New Lung Association Report: Ending Tobacco Use in Massachusetts Critical to Saving Lives, Especially during PandemicMassachusetts is the only state to earn an A grade for Flavored Tobacco, Lung Association calls on state officials to increase prevention and cessation funding in 2021 to end tobacco use, youth vaping
Boston, MA | January 27, 2021
Even amid the pandemic, tobacco use remains a serious public health threat. In addition to tobacco-related death and disease, smoking also increases the risk of the most severe impacts of COVID-19, making ending tobacco use more important than ever. This year’s “State of Tobacco Control” report from the American Lung Association grades federal and state efforts to reduce tobacco use and calls for meaningful policies that will prevent and reduce tobacco use and save lives. The report finds that Massachusetts was the only state to earn an A grade for the new “Flavored Tobacco” category, but must increase efforts fund prevention and cessation programs to reduce and prevent tobacco use, including e-cigarettes.
Tobacco use remains the nation’s leading cause of preventable death and disease, taking an estimated 480,000 lives every year. Much like COVID-19, tobacco use and secondhand smoke exposure disproportionately impacts certain communities, including communities of color, LGTBQ+ Americans and persons of lower income. To address this critical public health threat, which is especially important during the pandemic, “State of Tobacco Control” provides a roadmap for the federal and state policies needed to prevent and reduce tobacco use.
This year’s 19th annual report finds that in 2021 Massachusetts has cause to celebrate as it earned the only A grade in the nation for flavored tobacco. In 2020, the previously passed law making the Bay State the first in the nation to end the sale of all flavored tobacco products went into full effect. This milestone legislation is important in protecting youth from tobacco use, including e-cigarettes, which has become an ever more urgent mission as the youth vaping epidemic continues nationally. With 1 in 5 teens vaping, our children are becoming the next generation addicted to tobacco. Youth vaping and tobacco use overall is largely driven by flavored tobacco products, which is why our 19th annual report added a new state grade calling for more policies like Massachusetts’s - ending the sale of all flavored tobacco products, including menthol cigarettes, flavored e-cigarettes and flavored cigars.
“In Massachusetts, we have a lot to celebrate with the enactment of a strong comprehensive flavored tobacco prohibition– but unfortunately it’s not all good news. Our high school tobacco use rate remains at an alarming 37%. The surge in youth vaping combined with the fact that smoking increases the chance of severe COVID-19 symptoms, make it more important than ever for Massachusetts to focus beyond the store shelves, and increase prevention and cessation funding, which is necessary to reach Bay Staters at all stages of tobacco addiction. These are proven measures to prevent and reduce tobacco use,” said American Lung Association’s National Assistant Vice President for State Public Policy Michael Seilback.
“State of Tobacco Control” 2021 grades states and the District of Columbia in five areas that have been proven to prevent and reduce tobacco use and save lives. Massachusetts received the following grades:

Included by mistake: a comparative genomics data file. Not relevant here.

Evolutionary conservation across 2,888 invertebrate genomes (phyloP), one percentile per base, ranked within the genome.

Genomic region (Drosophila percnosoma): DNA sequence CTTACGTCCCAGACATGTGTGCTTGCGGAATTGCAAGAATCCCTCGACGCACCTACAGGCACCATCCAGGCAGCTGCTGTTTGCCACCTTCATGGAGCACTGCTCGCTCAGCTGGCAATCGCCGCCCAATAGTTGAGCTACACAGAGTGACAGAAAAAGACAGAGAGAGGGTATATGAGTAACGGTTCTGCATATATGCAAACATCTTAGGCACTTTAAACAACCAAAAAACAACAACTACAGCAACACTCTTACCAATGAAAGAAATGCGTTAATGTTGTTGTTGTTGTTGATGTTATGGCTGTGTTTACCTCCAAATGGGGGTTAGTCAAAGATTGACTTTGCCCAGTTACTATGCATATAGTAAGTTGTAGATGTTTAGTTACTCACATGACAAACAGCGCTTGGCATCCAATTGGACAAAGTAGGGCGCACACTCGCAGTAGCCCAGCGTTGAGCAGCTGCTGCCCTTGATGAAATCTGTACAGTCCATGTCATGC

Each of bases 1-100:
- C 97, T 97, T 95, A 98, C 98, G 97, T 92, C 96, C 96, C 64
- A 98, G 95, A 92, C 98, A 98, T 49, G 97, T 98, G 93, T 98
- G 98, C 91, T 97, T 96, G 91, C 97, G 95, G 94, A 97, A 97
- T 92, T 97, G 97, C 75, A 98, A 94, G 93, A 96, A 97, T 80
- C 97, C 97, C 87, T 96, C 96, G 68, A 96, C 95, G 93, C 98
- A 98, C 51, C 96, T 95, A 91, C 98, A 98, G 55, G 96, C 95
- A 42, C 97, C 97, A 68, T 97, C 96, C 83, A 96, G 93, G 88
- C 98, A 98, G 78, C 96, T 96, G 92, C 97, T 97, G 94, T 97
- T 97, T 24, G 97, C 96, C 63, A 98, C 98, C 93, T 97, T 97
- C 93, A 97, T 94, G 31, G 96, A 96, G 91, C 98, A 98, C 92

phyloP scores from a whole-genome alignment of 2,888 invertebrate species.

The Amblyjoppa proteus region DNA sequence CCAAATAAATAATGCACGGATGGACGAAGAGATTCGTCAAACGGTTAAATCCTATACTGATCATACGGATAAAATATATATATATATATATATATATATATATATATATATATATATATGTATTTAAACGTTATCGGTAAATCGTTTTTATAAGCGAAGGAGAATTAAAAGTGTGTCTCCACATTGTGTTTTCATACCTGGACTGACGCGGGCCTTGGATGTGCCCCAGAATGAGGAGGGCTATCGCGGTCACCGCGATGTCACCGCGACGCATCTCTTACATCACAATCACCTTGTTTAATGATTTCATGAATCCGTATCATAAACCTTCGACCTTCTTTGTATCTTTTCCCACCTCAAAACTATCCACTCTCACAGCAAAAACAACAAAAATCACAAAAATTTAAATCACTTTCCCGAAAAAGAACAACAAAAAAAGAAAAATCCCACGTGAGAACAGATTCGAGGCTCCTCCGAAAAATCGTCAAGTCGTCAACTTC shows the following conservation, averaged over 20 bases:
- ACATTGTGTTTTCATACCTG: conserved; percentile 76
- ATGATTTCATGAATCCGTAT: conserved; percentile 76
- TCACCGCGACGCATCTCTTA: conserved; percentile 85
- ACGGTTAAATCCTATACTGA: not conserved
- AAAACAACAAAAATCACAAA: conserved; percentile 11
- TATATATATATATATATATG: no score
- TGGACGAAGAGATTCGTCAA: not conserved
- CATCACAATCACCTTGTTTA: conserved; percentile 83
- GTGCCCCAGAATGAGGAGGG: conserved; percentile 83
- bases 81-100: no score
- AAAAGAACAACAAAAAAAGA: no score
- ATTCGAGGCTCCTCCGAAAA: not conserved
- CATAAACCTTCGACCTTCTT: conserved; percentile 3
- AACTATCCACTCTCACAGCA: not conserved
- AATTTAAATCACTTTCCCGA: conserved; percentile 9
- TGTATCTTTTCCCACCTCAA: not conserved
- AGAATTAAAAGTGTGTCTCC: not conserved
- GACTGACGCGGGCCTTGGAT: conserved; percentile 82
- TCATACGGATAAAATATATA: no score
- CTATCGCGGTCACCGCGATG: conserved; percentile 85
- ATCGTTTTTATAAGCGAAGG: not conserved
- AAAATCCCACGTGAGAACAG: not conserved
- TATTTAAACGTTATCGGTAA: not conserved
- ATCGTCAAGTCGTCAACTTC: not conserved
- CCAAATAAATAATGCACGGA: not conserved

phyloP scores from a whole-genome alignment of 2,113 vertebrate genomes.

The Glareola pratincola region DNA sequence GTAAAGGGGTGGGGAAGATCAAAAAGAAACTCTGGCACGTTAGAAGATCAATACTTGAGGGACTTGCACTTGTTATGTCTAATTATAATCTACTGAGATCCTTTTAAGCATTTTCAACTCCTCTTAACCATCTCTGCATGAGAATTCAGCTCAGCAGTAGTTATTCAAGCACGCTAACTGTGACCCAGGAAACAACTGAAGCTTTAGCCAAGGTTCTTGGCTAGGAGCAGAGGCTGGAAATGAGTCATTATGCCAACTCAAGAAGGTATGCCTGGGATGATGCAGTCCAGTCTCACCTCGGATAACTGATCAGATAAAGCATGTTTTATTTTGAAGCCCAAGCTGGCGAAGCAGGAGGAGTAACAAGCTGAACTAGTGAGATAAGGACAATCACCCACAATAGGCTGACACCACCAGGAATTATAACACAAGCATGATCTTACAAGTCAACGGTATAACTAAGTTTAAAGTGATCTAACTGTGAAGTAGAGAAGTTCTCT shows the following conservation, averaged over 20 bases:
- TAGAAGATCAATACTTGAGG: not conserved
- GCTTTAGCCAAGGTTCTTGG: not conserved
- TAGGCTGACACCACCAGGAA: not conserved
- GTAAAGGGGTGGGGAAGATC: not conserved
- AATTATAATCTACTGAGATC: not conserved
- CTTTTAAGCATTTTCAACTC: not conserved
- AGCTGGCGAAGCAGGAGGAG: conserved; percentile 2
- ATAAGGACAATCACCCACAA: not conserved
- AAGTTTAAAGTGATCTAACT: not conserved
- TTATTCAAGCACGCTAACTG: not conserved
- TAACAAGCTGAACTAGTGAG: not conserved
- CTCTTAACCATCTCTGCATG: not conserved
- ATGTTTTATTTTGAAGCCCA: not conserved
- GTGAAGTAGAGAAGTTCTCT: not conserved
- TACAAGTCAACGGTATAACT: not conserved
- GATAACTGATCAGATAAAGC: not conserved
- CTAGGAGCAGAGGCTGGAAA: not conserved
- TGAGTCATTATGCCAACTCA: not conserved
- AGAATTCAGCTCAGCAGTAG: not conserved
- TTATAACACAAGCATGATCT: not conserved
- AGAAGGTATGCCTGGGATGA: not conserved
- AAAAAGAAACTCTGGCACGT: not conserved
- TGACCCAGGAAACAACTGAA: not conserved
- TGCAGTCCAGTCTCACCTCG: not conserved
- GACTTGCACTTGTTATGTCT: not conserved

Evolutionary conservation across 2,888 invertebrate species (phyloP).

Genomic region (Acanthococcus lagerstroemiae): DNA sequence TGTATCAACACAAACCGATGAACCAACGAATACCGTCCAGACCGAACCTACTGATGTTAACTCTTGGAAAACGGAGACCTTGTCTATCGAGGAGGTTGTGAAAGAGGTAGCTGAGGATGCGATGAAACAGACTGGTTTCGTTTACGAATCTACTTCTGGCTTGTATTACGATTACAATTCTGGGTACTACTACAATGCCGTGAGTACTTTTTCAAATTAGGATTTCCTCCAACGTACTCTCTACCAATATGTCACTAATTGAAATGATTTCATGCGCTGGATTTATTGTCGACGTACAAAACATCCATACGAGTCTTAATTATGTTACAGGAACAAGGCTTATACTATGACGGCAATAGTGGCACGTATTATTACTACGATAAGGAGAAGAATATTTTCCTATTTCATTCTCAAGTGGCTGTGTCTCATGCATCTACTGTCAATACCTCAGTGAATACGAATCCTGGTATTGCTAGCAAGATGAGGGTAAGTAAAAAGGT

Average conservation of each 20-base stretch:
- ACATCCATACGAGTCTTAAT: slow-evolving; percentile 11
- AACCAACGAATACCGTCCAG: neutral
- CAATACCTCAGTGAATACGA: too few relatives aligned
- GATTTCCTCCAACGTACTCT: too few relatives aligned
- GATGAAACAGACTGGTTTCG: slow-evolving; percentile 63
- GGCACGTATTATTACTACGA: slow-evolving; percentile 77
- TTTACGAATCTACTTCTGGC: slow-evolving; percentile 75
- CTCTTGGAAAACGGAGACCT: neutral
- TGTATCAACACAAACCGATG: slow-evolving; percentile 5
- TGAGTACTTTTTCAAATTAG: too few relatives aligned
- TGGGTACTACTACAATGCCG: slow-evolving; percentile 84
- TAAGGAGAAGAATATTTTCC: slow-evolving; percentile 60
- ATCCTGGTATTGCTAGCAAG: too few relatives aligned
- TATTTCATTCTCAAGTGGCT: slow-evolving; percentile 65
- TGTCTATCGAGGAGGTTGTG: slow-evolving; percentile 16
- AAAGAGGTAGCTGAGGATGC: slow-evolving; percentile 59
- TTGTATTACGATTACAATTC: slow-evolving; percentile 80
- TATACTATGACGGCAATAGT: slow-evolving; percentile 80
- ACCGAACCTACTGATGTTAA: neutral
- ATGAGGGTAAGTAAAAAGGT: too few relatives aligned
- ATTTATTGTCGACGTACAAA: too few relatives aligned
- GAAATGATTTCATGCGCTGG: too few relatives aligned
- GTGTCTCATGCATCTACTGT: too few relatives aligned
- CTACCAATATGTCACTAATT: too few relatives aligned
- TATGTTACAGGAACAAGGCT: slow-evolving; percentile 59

- Funding for State Tobacco Prevention Programs – Grade F
- Strength of Smokefree Workplace Laws – Grade A
- Level of State Tobacco Taxes – Grade B
- Coverage and Access to Services to Quit Tobacco – Grade C
- NEW! Ending the Sale of All Flavored Tobacco Products - Grade A
The American Lung Association encourages Massachusetts to put in place all the public policies called for in “State of Tobacco Control.” In particular, this year’s report noted the need to focus on increasing funding for tobacco prevention and quit smoking programs. An investment in prevention is especially important given the ongoing youth vaping epidemic. “Despite receiving $739 million from tobacco settlement payments and tobacco taxes, Massachusetts only funds tobacco control efforts at 10.4% of the level recommended by the CDC. The Lung Association believes the funds should be used to support the health of our communities, and to prevent tobacco use and help smokers quit, and not switch to e-cigarettes. These programs are also critical for helping to end tobacco-related health disparities.” said Seilback.
Federal Grades Overview
“State of Tobacco Control” 2021 also grades the federal government in five areas:
- Federal Government Regulation of Tobacco Products (2021 grade – D)
- Federal Coverage of Quit Smoking Treatments (2021 grade – D)
- Level of Federal Tobacco Taxes (2021 grade – F)
- Federal Mass Media Campaigns to Prevent and Reduce Tobacco Use (2021 grade – A)
- Federal Minimum Age of Sale for Tobacco Products to 21 (2021 grade – A)
“State of Tobacco Control” 2021 provides an important roadmap on how states like Massachusetts and the federal government can put in place the policies proven to have the greatest impact on reducing tobacco use and exposure to secondhand smoke. Because of COVID-19, we are all thinking more about lung health. Now is the time for lawmakers in Massachusetts to act and take this opportunity to achieve lasting reductions in tobacco-related death and disease,” said Seilback.
For media interested in speaking with an expert about the “State of Tobacco Control” report, lung health, tobacco use and tobacco control policies, contact the American Lung Association at [email protected] or 516-680-8927.
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